Every time you’ve swiped the screen on a new iPhone or entered keystrokes on your Galaxy, you may have helped make Yeung Kin-man very rich.

Yeung is the founder and chief executive of Hong Kong-based Biel Crystal Manufactory (HK) Ltd., one of the biggest suppliers of cover glass to Apple Inc. and Samsung Electronics Co., the world’s two leading smartphone manufacturers. His control of the closely held business and ability to fend off competitors such as publicly traded Lens Technology Co., has given Yeung a net worth of $7.2 billion, according to the Bloomberg Billionaires Index.

“In the field of cover glass, Biel has always been the market leader,” said Terry Yu, a Shanghai-based analyst at IHS Technology. “Lens has been growing very quickly, but it’s still trailing behind Biel. In the short term, I can’t see any challengers to the two of them.”

Biel representatives didn’t respond to seven phone calls requesting an interview with Yeung. Press officials for Apple and Samsung declined to comment on their suppliers.

Protective Covers

Biel takes sheets of raw material supplied by glass manufacturers such as Corning Inc.– the world’s largest supplier of raw materials for smartphone glass according to Yu — and fashions them into protective covers. The business had $3.2 billion of revenue in 2013, Yeung said in a speech at the company’s 2014 Chinese New Year celebration. Sales increased the following year to about $4 billion, according to state-owned financial newspaper Securities Daily.

He owns Biel with Lam Wai Ying, according to corporate filings with the Hong Kong Companies Registry. The two are identified as husband and wife on a local government website for the Chinese city of Huizhou, where Biel has a factory. Yeung owns 51 percent of the business and Ying has 49 percent, according to the filings. The index credits the entire fortune to Yeung as Biel’s founder and chief executive officer, making him Hong Kong’s 10th-richest person.

Watches, Smartphones

Yeung entered the manufacturing business almost three decades ago supplying glass covers for watches. He began making smartphone cover glass after he noticed that the plastic screen on his mobile phone scratched easily, according to a report inChutian Metropolis Daily earlier this year. That prompted him to recommend the use of glass to smartphone manufacturers, the newspaper said.

He started manufacturing the covers after receiving an order of 1 million screens for the Motorola Razr, according to the Hong Kong Economic Journal. He eventually produced 100 million units for the phone maker, the newspaper said. The company snagged Apple as a customer when the first-generation iPhone was released in 2007, according to the report.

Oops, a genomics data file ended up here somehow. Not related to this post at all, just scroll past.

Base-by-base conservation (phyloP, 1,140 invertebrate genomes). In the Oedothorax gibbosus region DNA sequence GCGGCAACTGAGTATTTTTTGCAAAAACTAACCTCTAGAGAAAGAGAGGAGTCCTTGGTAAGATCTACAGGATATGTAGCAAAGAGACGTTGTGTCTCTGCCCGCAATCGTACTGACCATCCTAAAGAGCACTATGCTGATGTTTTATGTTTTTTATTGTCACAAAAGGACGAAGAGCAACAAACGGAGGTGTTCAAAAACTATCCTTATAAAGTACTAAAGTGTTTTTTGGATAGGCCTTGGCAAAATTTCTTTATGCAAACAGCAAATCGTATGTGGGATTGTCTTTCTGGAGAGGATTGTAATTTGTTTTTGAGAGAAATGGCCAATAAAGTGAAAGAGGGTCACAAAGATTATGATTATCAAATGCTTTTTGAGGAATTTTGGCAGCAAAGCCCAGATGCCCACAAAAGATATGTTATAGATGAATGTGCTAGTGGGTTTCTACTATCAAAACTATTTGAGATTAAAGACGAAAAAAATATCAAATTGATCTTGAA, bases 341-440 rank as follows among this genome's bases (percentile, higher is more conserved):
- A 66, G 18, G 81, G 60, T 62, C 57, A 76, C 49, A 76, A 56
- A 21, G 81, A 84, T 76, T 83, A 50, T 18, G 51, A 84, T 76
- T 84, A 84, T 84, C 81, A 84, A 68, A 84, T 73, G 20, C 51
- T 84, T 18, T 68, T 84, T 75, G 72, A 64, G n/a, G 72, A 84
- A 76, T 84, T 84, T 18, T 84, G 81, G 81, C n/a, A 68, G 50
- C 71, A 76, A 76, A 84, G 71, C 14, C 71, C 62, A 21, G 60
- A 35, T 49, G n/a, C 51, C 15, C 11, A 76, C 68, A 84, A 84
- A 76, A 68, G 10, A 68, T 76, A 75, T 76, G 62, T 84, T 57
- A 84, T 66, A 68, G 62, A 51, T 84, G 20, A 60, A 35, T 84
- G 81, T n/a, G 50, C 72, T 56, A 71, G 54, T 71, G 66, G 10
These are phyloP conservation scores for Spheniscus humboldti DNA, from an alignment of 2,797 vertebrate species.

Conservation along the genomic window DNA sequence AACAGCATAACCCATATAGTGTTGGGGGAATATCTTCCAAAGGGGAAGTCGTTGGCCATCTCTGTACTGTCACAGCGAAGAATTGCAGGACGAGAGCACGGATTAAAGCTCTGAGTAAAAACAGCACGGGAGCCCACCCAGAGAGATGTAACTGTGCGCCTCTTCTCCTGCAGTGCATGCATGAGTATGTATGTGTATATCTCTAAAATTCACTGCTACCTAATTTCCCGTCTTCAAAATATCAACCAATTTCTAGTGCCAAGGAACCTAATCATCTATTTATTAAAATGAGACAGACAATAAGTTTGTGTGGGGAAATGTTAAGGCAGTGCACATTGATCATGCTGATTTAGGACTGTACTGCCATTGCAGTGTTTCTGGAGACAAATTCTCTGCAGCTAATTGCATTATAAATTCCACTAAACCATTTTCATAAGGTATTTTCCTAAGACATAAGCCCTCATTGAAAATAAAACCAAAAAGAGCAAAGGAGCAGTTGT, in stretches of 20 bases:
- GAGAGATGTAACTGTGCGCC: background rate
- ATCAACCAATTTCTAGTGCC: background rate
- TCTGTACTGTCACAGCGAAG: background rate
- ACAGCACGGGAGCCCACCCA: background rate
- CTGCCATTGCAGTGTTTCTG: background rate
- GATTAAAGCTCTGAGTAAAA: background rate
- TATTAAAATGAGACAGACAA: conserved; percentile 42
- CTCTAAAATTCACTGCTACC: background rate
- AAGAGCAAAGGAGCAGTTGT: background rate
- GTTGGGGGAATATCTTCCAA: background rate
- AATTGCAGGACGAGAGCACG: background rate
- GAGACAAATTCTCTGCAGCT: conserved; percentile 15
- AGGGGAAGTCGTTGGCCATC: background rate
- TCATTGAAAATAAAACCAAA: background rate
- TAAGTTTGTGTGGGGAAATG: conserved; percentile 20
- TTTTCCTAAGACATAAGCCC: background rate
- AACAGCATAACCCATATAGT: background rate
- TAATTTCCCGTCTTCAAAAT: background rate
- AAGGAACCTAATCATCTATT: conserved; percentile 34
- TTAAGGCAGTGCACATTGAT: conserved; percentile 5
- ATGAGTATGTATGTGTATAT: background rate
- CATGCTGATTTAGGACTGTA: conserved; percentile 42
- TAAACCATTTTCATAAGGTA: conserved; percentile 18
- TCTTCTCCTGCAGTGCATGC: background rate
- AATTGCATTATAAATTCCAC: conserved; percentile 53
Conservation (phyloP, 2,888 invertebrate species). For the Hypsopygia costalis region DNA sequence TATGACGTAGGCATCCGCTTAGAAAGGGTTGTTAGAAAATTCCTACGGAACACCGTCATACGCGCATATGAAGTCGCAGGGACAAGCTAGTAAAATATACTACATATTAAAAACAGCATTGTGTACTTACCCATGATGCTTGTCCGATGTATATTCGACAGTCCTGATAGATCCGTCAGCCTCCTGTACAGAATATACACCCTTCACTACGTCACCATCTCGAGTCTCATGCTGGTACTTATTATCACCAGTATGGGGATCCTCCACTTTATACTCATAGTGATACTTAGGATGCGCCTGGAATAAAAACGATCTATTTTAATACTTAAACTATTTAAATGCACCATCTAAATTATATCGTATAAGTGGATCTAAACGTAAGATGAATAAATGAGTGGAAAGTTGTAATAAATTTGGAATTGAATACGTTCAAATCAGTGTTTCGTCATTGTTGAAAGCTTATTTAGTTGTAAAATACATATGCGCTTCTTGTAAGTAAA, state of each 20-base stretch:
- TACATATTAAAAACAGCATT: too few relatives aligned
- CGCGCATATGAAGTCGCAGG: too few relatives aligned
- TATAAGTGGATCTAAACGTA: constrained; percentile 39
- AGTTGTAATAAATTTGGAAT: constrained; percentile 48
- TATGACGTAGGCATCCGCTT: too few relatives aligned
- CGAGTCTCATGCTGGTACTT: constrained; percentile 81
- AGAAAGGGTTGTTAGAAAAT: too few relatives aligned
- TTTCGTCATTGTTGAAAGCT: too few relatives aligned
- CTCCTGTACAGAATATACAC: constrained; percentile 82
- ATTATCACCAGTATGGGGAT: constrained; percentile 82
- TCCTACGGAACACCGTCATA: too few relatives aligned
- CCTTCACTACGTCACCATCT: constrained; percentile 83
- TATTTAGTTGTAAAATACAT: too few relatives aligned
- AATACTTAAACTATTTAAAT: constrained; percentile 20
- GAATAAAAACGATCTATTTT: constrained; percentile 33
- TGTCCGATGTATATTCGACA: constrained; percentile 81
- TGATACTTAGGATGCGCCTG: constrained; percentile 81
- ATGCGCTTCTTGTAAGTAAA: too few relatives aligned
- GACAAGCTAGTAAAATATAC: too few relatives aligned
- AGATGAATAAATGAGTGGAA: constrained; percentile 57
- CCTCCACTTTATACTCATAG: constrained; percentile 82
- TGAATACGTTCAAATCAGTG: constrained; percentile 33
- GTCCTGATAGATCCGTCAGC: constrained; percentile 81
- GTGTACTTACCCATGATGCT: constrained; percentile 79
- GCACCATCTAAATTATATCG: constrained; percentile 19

Market Dominance

Operating out of factories in the southern Chinese cities of Shenzhen and Huizhou, Biel has become the biggest cover-glass maker in the industry, according to Claire Ohm, a spokeswoman at LG Display Co., a Seoul-based digital display product maker that’s also a customer. “A large portion of cover glass we use is largely supplied by this company,” she said.

Named after the Swiss city famous for its watchmaking, Biel is the world’s biggest maker of cover glass for phones made by Apple and Samsung, according to IHS analyst Yu, who estimates the company fills more than half of the cover glass orders from the two smartphone makers. Zhu Jixiang, a Shanghai-based analyst at Capital Securities, also cites Biel as the biggest and sees that market dominance as a barrier to entry for new entrants.

“It’s hard to see a third party rise to become a competitor,” Zhu said.

Biel is valued using 2014 revenue and the enterprise value-to-sales multiple for Lens. A liquidity discount of 30 percent is applied to account for the limited information about Biel’s financial results and the fact that only one peer company is used for comparison.

Competing Valuations

Way Kuo, president of the City University of Hong Kong, valued Biel at HK$110 billion ($14.2 billion) in a Sept. 23 South China Morning Post article about Yeung after the billionaire made a record $26 million donation to the school. Lens has a market capitalization of $6.4 billion and is controlled by Zhou Qunfei, China’s richest woman, who has a net worth of $5.6 billion, according to the index.

Peng Mengwu, Lens’s board secretary, said in an e-mail that it doesn’t consider Biel a competitor, adding that it serves “premium brand clients.”

Lens shares climbed 1.2 percent to 59.80 yuan at the close in Shenzhen.

To stay ahead, Yeung said in the Economic Journal interview that he’s always trying to innovate with new technology to make his glass covers fingerprint-proof and scratch-resistant. He was quoted in the Sept. 12 article that the company spends 5 percent of its total sales on research and development.

“We always try to create something new,” Yeung was quoted as saying. “For instance, fingerprints often get caught all over the touchscreen. That’s why we invented a technology that is fingerprint-proof. To enhance scratch resistance, we developed sapphire glass.”

With the increased order volume, Biel has expanded to more than 1.2 million square meters of production space at its China manufacturing facilities, and employs more than 100,000 workers, the newspaper said.

Arslan Khalid